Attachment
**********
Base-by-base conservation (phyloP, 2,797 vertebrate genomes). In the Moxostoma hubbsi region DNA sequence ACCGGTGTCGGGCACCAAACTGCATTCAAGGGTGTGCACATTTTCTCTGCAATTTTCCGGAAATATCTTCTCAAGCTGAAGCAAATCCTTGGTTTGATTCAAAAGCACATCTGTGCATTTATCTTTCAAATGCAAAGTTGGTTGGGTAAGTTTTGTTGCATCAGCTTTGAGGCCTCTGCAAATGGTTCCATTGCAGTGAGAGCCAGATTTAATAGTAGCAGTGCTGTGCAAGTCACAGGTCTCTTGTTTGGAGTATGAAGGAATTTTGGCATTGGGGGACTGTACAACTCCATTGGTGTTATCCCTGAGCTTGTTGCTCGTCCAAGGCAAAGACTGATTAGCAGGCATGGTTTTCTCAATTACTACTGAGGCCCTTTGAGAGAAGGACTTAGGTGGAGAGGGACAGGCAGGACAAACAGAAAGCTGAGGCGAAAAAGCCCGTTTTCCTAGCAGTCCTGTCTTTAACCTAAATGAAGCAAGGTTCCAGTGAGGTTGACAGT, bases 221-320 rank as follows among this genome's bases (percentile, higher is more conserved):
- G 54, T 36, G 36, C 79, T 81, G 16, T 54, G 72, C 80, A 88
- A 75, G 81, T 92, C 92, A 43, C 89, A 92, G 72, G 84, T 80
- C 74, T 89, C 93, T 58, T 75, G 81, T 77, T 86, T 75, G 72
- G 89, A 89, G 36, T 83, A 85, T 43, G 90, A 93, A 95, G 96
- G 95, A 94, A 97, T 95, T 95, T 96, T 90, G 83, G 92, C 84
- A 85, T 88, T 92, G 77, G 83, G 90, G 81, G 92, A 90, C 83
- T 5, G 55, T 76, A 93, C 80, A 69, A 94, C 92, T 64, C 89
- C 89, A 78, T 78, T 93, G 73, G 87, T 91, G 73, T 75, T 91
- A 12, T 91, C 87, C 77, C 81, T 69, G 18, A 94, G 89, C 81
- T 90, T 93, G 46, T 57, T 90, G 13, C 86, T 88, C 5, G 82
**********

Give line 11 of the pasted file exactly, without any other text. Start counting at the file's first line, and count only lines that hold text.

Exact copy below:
- T 90, T 93, G 46, T 57, T 90, G 13, C 86, T 88, C 5, G 82